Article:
Robin Hood stole from the rich and gave to the poor. But since speculation by the big banks stole trillions in wealth from average Americans and devastated the world economy, I'd call a small tax on financial transactions more like taking our own money back.
That’s why I’ll be marching with tens of thousands of people in DC next week at the We Can End AIDS march – where the Robin Hood Tax movement will join the mobilization at the International AIDS conference to demand a small tax on Wall Street to raise hundreds of billions of dollars every year to fund health and get America back on its feet.
A tax on the financial sector has the power to provide funding for jobs and kickstart the economy. It could help save the social safety net in the US and around the world, and fund programs to make sure every American has quality, affordable health care.
It’s simple: The financial crisis and the recession have left a massive hole in the US’s public finances. Jobs and the community services we rely on are at risk in the US while many other developed and developing countries face a similar struggle. Robin Hood supporters believe that banks, hedge funds and the rest of the financial sector should pay their fair share to clear up the mess they helped create.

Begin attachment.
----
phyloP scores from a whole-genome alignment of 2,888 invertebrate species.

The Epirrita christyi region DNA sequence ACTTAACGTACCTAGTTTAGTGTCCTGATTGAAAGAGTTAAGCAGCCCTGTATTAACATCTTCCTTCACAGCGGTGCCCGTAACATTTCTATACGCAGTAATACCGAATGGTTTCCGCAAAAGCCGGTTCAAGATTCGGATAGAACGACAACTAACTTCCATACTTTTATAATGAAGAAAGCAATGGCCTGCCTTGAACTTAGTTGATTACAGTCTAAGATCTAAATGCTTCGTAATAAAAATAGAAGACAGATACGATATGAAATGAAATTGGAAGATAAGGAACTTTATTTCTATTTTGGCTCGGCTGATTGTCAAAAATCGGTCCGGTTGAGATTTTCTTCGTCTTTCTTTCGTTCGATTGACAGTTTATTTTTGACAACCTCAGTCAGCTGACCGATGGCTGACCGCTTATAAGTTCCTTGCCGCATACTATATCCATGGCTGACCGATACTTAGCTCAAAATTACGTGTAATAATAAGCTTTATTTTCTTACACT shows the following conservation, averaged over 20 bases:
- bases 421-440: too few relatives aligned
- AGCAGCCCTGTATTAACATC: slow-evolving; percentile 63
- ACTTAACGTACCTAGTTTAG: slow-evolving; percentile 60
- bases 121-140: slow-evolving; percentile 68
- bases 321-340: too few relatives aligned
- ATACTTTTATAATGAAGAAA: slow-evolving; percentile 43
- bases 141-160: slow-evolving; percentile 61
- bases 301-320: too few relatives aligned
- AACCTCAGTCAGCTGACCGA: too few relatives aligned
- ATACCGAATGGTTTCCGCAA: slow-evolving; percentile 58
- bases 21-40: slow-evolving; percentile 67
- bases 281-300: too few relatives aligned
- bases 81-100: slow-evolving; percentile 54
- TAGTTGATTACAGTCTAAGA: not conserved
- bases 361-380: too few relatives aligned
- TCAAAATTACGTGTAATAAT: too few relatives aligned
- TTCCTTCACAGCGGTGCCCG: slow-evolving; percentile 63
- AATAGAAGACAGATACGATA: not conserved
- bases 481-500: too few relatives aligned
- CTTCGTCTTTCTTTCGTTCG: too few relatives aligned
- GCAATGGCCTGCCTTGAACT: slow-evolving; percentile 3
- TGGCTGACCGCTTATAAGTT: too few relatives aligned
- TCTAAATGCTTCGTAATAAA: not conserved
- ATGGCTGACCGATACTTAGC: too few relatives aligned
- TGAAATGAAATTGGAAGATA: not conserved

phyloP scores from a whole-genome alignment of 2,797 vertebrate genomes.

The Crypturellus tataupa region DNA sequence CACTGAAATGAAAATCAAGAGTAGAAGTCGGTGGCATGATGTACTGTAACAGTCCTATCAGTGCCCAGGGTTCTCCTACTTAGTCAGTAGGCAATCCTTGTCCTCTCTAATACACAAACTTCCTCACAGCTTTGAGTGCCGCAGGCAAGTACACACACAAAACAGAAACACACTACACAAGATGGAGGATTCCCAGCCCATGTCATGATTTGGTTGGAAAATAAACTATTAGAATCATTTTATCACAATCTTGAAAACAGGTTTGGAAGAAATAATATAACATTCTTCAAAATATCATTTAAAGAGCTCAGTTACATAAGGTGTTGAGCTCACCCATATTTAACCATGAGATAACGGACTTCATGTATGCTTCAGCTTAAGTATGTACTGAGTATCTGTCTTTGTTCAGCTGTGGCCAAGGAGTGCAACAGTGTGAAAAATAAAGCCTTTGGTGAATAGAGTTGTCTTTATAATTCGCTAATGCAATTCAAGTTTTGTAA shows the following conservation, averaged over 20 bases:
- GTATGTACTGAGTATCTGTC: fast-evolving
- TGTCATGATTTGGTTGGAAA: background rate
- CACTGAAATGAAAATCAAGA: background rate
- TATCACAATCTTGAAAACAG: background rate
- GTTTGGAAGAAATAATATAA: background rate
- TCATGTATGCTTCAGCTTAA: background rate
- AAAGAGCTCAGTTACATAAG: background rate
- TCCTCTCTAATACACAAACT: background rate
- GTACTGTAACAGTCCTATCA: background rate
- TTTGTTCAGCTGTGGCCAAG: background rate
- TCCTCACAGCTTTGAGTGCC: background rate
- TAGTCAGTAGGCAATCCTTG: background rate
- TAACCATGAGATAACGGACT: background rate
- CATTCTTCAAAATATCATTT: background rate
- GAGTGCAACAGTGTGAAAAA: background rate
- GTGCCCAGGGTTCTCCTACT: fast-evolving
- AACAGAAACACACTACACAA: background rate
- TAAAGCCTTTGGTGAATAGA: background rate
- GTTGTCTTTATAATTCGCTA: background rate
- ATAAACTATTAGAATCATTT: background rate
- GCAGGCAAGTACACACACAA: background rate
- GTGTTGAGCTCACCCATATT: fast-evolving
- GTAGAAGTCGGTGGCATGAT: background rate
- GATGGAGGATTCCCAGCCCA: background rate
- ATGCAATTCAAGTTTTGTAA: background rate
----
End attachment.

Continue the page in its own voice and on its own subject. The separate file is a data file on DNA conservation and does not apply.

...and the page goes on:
So Consumer Watchdog will be joining our allies at National Nurses United, along with hundreds of groups fighting for social justice, jobs, health care and an end to AIDS, to call on the President to support the Robin Hood Tax.
Marchers on Tuesday (the 24th) will meet at Mount Vernon Square at noon and march down New York Ave to the White House by 1pm. More information on the starting locations at wecanendaids.org/map.html.
The campaign merges two of Consumer Watchdog’s top priorities: holding Wall Street accountable, and making sure every American has quality, affordable health care.
While Americans and people around the world continue to struggle to regain jobs, savings and homes lost in the financial crash, Wall Street is embroiled in yet another scandal. This time bankers were caught manipulating interest rates to boost profits. Are you surprised?
It’s time for Wall Street to start to give back what it has taken from our country.
The Robin Hood Tax is a small sales tax -- 50 cents per $100 on trading in stocks, and smaller assessments on bonds, derivatives and currencies -- that could raise up to $350 billion annually in the U.S. The tax is aimed at the high-volume trading, not small investors, which today makes up a majority of all trades. In addition to generating much-need revenue, the tax would help limit the kind of reckless short-term financial speculation that helped cause the financial crisis.